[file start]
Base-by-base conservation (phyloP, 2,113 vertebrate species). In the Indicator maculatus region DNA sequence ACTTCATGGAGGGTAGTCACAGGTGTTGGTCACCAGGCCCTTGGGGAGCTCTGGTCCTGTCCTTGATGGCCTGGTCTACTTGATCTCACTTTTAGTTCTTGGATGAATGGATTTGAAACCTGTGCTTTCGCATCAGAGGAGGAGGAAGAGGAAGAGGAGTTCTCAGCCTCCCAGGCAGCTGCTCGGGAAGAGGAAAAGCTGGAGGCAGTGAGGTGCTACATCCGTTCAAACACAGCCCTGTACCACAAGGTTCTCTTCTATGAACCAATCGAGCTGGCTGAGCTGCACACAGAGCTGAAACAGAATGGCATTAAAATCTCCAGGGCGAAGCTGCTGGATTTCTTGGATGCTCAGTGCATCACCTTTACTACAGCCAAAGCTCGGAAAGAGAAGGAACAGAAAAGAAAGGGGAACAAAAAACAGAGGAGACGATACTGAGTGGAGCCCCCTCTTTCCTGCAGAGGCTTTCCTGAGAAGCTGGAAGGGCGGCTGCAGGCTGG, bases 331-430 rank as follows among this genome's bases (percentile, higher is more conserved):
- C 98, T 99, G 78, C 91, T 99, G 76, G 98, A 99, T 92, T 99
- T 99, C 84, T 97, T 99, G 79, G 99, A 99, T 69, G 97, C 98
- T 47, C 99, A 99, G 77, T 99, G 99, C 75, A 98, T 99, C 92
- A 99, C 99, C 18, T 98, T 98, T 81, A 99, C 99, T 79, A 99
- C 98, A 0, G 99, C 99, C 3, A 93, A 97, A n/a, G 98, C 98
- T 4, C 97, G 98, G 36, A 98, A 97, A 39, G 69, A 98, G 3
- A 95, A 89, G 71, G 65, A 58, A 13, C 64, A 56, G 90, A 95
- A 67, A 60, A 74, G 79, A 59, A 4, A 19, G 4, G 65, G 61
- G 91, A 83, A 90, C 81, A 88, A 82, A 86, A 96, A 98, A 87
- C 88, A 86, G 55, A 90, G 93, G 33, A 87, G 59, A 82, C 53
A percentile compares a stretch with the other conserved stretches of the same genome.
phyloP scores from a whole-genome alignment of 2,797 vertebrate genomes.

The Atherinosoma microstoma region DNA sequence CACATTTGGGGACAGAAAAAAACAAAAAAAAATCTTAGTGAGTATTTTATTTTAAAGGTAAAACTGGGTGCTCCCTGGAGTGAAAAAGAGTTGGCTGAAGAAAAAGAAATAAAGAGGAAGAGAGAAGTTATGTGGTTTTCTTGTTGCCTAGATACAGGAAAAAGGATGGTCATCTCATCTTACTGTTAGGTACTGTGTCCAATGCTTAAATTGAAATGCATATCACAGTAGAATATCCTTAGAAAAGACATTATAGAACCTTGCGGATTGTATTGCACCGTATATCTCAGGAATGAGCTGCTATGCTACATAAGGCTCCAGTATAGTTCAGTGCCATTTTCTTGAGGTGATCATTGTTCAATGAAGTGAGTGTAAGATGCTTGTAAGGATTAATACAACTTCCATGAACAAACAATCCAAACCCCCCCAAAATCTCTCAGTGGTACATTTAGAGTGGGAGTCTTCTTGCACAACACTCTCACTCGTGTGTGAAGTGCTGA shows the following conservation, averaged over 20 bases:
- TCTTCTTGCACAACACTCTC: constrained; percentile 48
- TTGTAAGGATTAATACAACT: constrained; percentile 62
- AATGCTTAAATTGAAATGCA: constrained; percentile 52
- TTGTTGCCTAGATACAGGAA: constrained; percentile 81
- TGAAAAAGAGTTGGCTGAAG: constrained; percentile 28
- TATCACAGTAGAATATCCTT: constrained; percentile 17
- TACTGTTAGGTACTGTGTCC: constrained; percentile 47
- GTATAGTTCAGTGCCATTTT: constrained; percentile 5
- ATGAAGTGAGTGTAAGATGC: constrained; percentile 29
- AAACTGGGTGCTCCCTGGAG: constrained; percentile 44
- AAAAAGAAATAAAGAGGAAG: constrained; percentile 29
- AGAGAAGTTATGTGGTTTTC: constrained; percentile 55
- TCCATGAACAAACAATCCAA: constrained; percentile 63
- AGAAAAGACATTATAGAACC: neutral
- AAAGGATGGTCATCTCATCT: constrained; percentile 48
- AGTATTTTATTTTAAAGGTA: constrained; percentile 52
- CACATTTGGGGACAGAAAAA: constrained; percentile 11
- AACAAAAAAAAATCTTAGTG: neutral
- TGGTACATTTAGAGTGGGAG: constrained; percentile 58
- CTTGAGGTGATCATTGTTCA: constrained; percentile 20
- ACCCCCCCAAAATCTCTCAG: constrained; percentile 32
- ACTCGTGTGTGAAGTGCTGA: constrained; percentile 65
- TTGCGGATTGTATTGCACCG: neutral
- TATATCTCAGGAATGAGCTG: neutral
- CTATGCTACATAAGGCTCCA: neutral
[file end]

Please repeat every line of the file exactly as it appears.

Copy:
Base-by-base conservation (phyloP, 2,113 vertebrate species). In the Indicator maculatus region DNA sequence ACTTCATGGAGGGTAGTCACAGGTGTTGGTCACCAGGCCCTTGGGGAGCTCTGGTCCTGTCCTTGATGGCCTGGTCTACTTGATCTCACTTTTAGTTCTTGGATGAATGGATTTGAAACCTGTGCTTTCGCATCAGAGGAGGAGGAAGAGGAAGAGGAGTTCTCAGCCTCCCAGGCAGCTGCTCGGGAAGAGGAAAAGCTGGAGGCAGTGAGGTGCTACATCCGTTCAAACACAGCCCTGTACCACAAGGTTCTCTTCTATGAACCAATCGAGCTGGCTGAGCTGCACACAGAGCTGAAACAGAATGGCATTAAAATCTCCAGGGCGAAGCTGCTGGATTTCTTGGATGCTCAGTGCATCACCTTTACTACAGCCAAAGCTCGGAAAGAGAAGGAACAGAAAAGAAAGGGGAACAAAAAACAGAGGAGACGATACTGAGTGGAGCCCCCTCTTTCCTGCAGAGGCTTTCCTGAGAAGCTGGAAGGGCGGCTGCAGGCTGG, bases 331-430 rank as follows among this genome's bases (percentile, higher is more conserved):
- C 98, T 99, G 78, C 91, T 99, G 76, G 98, A 99, T 92, T 99
- T 99, C 84, T 97, T 99, G 79, G 99, A 99, T 69, G 97, C 98
- T 47, C 99, A 99, G 77, T 99, G 99, C 75, A 98, T 99, C 92
- A 99, C 99, C 18, T 98, T 98, T 81, A 99, C 99, T 79, A 99
- C 98, A 0, G 99, C 99, C 3, A 93, A 97, A n/a, G 98, C 98
- T 4, C 97, G 98, G 36, A 98, A 97, A 39, G 69, A 98, G 3
- A 95, A 89, G 71, G 65, A 58, A 13, C 64, A 56, G 90, A 95
- A 67, A 60, A 74, G 79, A 59, A 4, A 19, G 4, G 65, G 61
- G 91, A 83, A 90, C 81, A 88, A 82, A 86, A 96, A 98, A 87
- C 88, A 86, G 55, A 90, G 93, G 33, A 87, G 59, A 82, C 53
A percentile compares a stretch with the other conserved stretches of the same genome.
phyloP scores from a whole-genome alignment of 2,797 vertebrate genomes.

The Atherinosoma microstoma region DNA sequence CACATTTGGGGACAGAAAAAAACAAAAAAAAATCTTAGTGAGTATTTTATTTTAAAGGTAAAACTGGGTGCTCCCTGGAGTGAAAAAGAGTTGGCTGAAGAAAAAGAAATAAAGAGGAAGAGAGAAGTTATGTGGTTTTCTTGTTGCCTAGATACAGGAAAAAGGATGGTCATCTCATCTTACTGTTAGGTACTGTGTCCAATGCTTAAATTGAAATGCATATCACAGTAGAATATCCTTAGAAAAGACATTATAGAACCTTGCGGATTGTATTGCACCGTATATCTCAGGAATGAGCTGCTATGCTACATAAGGCTCCAGTATAGTTCAGTGCCATTTTCTTGAGGTGATCATTGTTCAATGAAGTGAGTGTAAGATGCTTGTAAGGATTAATACAACTTCCATGAACAAACAATCCAAACCCCCCCAAAATCTCTCAGTGGTACATTTAGAGTGGGAGTCTTCTTGCACAACACTCTCACTCGTGTGTGAAGTGCTGA shows the following conservation, averaged over 20 bases:
- TCTTCTTGCACAACACTCTC: constrained; percentile 48
- TTGTAAGGATTAATACAACT: constrained; percentile 62
- AATGCTTAAATTGAAATGCA: constrained; percentile 52
- TTGTTGCCTAGATACAGGAA: constrained; percentile 81
- TGAAAAAGAGTTGGCTGAAG: constrained; percentile 28
- TATCACAGTAGAATATCCTT: constrained; percentile 17
- TACTGTTAGGTACTGTGTCC: constrained; percentile 47
- GTATAGTTCAGTGCCATTTT: constrained; percentile 5
- ATGAAGTGAGTGTAAGATGC: constrained; percentile 29
- AAACTGGGTGCTCCCTGGAG: constrained; percentile 44
- AAAAAGAAATAAAGAGGAAG: constrained; percentile 29
- AGAGAAGTTATGTGGTTTTC: constrained; percentile 55
- TCCATGAACAAACAATCCAA: constrained; percentile 63
- AGAAAAGACATTATAGAACC: neutral
- AAAGGATGGTCATCTCATCT: constrained; percentile 48
- AGTATTTTATTTTAAAGGTA: constrained; percentile 52
- CACATTTGGGGACAGAAAAA: constrained; percentile 11
- AACAAAAAAAAATCTTAGTG: neutral
- TGGTACATTTAGAGTGGGAG: constrained; percentile 58
- CTTGAGGTGATCATTGTTCA: constrained; percentile 20
- ACCCCCCCAAAATCTCTCAG: constrained; percentile 32
- ACTCGTGTGTGAAGTGCTGA: constrained; percentile 65
- TTGCGGATTGTATTGCACCG: neutral
- TATATCTCAGGAATGAGCTG: neutral
- CTATGCTACATAAGGCTCCA: neutral